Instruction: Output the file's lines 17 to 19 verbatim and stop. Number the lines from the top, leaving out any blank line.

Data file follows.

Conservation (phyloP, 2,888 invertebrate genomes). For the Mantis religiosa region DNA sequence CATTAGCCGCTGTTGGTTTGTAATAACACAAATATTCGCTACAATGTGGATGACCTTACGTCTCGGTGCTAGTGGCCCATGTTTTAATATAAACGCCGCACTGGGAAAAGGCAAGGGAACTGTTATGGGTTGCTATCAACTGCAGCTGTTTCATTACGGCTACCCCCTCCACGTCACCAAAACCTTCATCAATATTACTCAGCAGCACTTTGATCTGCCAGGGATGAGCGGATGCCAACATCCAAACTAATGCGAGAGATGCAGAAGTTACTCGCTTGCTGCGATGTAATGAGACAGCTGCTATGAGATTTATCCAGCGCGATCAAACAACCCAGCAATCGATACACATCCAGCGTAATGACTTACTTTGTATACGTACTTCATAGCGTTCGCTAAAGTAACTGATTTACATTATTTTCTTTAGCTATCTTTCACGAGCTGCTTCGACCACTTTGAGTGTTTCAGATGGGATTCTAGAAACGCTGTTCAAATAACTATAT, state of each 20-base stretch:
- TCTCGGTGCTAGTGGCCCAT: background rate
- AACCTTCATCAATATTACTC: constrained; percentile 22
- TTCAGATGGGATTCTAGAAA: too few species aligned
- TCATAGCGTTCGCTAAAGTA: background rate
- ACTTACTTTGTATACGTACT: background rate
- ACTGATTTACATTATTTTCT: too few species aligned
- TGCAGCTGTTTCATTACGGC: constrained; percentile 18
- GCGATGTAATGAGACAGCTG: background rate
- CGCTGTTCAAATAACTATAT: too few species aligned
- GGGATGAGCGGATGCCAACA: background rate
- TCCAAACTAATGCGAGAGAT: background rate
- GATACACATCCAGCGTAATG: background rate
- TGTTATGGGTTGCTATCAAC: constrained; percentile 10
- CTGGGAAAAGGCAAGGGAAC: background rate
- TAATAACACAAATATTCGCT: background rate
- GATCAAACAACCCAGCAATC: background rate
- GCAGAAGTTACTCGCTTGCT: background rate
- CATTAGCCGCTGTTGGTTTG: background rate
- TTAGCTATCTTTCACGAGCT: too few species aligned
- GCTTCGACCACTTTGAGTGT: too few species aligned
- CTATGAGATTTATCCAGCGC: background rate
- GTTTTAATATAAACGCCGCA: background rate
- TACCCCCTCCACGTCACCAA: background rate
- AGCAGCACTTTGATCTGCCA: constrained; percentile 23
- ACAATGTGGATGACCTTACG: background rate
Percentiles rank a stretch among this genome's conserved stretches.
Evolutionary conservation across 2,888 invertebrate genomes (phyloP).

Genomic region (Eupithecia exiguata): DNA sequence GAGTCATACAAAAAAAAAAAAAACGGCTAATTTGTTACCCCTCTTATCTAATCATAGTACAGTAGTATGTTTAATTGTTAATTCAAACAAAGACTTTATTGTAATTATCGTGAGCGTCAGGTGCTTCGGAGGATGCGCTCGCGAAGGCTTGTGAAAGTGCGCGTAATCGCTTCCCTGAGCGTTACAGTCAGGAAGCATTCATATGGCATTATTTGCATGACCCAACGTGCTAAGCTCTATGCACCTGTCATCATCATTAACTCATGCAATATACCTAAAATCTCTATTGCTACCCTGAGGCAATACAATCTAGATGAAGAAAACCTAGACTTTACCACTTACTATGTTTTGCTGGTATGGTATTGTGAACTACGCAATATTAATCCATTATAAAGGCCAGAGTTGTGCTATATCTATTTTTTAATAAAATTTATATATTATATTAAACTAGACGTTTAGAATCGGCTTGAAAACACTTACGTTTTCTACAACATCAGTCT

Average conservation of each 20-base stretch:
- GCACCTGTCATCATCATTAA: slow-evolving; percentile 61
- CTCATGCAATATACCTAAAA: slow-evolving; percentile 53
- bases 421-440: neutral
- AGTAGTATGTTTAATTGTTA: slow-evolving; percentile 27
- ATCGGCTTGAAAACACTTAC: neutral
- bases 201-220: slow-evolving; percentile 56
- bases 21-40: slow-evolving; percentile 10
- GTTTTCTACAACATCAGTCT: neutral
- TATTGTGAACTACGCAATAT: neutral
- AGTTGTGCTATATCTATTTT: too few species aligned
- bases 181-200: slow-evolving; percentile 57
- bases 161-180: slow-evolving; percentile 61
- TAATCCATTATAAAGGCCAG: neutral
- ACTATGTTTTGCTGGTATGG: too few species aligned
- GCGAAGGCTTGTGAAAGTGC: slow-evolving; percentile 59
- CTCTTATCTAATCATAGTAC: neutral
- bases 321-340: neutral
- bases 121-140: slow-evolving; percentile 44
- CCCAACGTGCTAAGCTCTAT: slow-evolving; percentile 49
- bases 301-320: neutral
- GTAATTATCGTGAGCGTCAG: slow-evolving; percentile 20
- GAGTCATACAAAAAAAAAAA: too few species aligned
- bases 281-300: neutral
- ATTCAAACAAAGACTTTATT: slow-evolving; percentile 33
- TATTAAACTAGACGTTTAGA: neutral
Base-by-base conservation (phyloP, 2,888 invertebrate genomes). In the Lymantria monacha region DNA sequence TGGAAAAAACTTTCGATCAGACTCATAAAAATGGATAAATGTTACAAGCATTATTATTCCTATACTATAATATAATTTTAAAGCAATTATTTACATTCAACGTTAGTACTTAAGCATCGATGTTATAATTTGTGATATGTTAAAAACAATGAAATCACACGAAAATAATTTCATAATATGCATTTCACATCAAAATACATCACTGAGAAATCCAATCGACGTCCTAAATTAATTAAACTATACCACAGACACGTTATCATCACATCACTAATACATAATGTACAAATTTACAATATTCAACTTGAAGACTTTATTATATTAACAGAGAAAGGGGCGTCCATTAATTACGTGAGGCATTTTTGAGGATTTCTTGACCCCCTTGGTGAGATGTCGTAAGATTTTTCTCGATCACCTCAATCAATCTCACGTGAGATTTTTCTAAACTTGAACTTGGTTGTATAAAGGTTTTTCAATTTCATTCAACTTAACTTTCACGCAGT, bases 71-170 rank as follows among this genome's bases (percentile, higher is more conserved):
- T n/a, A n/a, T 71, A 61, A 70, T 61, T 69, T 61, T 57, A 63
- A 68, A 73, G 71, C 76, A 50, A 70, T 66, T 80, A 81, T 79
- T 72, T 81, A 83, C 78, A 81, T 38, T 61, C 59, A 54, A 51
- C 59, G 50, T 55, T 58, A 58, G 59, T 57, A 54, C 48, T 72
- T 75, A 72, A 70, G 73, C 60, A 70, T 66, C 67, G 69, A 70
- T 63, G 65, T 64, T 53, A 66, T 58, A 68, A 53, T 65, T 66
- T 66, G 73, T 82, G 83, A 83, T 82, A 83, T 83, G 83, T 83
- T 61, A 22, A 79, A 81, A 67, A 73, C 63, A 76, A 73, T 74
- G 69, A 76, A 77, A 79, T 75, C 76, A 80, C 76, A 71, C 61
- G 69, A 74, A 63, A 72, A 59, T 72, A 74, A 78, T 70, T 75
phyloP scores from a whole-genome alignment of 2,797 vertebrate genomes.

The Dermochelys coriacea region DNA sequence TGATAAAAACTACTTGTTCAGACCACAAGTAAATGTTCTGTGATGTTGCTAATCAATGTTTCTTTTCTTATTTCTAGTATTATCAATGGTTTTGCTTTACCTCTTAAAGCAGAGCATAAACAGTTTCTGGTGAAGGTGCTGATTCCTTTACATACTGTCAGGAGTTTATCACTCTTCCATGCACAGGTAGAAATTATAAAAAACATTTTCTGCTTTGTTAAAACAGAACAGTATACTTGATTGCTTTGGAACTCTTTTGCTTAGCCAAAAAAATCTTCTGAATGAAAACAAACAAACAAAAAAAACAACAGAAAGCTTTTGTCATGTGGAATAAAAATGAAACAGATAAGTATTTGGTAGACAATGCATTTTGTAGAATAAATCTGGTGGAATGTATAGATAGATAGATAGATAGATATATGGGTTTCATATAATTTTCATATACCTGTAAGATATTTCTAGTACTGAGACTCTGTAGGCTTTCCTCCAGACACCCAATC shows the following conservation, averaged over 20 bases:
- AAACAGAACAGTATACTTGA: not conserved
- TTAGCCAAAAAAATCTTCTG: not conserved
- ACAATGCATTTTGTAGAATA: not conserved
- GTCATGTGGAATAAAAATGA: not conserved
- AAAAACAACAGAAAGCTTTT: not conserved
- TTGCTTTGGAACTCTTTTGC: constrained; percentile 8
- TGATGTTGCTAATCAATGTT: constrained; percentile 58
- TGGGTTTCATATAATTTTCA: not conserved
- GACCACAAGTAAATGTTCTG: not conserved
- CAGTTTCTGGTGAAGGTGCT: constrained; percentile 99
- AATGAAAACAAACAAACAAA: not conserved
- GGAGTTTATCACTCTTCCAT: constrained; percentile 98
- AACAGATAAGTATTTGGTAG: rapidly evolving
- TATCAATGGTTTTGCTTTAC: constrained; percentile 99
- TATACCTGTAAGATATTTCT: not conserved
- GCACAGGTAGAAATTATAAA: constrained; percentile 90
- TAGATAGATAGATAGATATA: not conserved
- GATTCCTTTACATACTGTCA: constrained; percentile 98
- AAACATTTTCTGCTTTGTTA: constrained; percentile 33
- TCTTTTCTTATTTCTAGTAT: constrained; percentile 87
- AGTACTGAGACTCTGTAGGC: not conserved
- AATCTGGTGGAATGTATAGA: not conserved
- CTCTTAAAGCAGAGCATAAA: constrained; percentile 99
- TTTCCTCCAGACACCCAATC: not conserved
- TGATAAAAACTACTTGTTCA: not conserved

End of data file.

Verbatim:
- GATCAAACAACCCAGCAATC: background rate
- GCAGAAGTTACTCGCTTGCT: background rate
- CATTAGCCGCTGTTGGTTTG: background rate